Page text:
Analysis

John Steinbeck's Of Mice and Men is a short novel about two men, their friendship, and their dream of owning a small piece of land one day. 

The book's structure is relatively straightforward. The events are narrated in chronological order and the novel is divided into six parts. It also includes some examples of foreshadowing and flashback. 

The two main characters in the novel are George and Lennie. Lennie is both strong and gentle, and he also has some learning difficulties. He sometimes gets confused and causes damage when he panics, which eventually has tragic consequences. George travels with Lennie and looks after him, even though he often resents it. The two men work as travelling laborers, but they dream of owning some land together one day.

The landscape of California is an important element of the setting. The novel begins and ends in an idyllic location in the woods by a stream. The rest of the novel is set on the farm where the two men are working. The novel is set during the Great Depression, when many people found it hard to make a living.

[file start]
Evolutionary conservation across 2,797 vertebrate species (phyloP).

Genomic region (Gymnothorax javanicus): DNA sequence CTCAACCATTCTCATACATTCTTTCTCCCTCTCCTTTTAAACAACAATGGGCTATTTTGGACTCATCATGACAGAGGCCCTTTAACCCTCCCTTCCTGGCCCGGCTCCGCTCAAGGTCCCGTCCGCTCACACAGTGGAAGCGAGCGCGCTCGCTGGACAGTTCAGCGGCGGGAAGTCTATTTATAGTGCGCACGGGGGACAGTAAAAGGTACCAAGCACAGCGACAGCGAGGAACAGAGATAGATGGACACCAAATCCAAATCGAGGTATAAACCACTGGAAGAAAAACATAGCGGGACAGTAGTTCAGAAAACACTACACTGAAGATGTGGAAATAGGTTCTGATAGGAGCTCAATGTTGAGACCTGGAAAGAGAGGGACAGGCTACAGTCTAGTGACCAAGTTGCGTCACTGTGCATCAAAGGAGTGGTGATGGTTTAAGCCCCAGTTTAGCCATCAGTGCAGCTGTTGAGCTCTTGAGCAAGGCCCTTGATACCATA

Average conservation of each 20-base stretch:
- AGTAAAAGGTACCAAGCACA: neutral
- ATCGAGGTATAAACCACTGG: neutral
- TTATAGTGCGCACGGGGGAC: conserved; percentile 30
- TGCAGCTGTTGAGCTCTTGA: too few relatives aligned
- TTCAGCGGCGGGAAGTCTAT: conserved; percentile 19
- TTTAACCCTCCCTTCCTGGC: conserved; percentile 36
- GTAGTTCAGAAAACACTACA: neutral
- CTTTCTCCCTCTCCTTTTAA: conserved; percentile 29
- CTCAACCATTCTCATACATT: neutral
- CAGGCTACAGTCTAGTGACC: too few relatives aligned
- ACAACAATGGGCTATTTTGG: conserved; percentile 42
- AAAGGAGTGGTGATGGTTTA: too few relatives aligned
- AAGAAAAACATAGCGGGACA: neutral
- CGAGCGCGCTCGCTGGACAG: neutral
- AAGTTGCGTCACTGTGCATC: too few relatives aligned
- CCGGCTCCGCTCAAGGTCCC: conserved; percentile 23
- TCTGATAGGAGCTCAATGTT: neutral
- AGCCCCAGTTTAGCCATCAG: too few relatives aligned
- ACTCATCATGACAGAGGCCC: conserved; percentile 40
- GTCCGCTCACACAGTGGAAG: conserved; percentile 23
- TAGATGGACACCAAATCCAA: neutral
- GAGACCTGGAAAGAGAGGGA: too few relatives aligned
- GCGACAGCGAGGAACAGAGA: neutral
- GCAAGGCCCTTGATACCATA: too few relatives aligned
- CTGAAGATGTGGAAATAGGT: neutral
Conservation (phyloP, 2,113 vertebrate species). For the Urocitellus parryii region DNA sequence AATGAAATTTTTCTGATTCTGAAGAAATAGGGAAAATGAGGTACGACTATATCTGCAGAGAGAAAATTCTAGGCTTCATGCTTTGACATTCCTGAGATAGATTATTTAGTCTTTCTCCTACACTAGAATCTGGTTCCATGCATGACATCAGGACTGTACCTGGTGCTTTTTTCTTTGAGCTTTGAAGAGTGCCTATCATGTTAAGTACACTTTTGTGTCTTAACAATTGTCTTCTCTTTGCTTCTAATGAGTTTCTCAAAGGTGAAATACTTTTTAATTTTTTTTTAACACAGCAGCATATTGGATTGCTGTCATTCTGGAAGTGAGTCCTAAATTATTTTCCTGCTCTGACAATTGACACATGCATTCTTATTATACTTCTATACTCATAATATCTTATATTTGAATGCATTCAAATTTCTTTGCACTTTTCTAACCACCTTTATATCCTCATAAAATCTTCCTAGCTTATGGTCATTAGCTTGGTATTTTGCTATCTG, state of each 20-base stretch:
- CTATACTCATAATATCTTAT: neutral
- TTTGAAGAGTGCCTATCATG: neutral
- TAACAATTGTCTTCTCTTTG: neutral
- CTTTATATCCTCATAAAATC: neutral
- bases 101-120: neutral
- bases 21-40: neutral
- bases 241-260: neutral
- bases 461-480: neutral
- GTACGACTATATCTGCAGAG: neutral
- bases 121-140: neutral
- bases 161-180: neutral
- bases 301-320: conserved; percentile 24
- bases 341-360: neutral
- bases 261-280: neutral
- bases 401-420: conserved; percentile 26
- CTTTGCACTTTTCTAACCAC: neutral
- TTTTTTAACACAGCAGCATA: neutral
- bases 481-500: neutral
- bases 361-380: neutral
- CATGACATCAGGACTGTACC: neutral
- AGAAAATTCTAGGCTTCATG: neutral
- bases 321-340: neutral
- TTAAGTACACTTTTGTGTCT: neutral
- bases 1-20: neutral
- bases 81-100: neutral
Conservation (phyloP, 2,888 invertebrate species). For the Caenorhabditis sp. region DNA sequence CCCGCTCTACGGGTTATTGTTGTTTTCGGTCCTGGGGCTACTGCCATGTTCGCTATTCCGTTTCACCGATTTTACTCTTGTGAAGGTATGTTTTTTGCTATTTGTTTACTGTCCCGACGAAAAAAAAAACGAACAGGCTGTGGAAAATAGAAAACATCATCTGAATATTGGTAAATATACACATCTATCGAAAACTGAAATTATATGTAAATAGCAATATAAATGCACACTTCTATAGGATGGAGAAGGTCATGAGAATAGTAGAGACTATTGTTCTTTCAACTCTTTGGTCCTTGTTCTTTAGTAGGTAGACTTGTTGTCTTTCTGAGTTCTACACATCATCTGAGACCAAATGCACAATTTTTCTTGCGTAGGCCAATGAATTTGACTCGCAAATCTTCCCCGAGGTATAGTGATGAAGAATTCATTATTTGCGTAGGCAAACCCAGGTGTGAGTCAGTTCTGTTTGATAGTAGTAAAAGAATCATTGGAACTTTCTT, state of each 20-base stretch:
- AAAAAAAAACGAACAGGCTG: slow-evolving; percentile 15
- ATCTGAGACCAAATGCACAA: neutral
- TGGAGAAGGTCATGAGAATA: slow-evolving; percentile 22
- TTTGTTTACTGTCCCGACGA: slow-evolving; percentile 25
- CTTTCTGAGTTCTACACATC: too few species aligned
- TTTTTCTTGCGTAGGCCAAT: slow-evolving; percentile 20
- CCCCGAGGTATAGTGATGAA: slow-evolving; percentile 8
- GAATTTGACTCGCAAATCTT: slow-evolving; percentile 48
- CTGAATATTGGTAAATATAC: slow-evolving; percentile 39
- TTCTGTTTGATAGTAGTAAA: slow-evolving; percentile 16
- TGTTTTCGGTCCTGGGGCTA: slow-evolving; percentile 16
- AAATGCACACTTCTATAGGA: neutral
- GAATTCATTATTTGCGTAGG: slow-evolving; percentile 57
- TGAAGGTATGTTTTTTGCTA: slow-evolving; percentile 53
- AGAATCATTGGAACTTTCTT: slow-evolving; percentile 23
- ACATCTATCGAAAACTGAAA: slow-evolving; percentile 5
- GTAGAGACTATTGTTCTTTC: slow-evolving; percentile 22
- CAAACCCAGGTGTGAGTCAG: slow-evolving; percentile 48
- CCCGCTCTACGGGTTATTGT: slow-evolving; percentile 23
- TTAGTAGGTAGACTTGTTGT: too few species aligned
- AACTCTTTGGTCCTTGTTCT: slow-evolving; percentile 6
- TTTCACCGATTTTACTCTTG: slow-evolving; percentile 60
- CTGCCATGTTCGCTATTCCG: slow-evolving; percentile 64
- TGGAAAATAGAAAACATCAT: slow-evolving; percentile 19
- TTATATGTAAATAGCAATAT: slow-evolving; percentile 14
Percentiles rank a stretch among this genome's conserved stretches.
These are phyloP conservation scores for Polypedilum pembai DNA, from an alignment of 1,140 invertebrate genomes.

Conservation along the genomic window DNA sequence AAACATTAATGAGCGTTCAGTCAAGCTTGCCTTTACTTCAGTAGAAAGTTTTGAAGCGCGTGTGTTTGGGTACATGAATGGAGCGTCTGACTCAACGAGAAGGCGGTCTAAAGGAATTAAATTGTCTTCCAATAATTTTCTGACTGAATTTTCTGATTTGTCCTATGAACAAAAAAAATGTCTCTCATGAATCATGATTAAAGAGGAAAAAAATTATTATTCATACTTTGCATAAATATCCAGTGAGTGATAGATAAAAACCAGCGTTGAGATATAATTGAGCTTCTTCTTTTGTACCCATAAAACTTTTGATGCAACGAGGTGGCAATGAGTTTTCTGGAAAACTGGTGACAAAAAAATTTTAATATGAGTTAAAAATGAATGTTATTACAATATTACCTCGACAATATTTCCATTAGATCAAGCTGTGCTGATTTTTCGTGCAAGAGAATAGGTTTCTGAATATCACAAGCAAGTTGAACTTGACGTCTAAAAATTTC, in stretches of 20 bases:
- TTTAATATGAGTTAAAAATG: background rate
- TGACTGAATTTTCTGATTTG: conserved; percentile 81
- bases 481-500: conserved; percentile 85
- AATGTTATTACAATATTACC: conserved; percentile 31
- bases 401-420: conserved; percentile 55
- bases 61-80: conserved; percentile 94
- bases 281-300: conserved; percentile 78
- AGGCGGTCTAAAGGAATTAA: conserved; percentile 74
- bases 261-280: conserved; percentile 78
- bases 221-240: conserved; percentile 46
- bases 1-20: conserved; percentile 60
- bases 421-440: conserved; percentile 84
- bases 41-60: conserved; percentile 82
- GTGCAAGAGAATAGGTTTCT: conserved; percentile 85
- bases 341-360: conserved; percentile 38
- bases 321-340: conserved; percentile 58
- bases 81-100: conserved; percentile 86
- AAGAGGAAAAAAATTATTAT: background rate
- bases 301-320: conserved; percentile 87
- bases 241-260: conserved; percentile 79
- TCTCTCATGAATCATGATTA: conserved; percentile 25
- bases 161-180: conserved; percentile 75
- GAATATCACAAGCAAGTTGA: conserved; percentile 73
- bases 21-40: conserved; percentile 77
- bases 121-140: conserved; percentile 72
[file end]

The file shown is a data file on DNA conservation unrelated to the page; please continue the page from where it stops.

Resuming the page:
The story uses an omniscient third-person narrator, who tells the story through a mixture of narration and dialogue. The narrator rarely gives direct insight into the thoughts and feelings of the characters, but instead implies a character's state of mind through their body language and actions. 

The language used in the novel is generally straightforward and factual, with an emphasis on simple description. The narrative also relies heavily on dialogue, which captures the authentic voice of Californian farm workers at this time and includes lots of slang, idioms, and atypical grammar that reflect the characters' backgrounds and education. 

You can read a more detailed analysis in the following pages.

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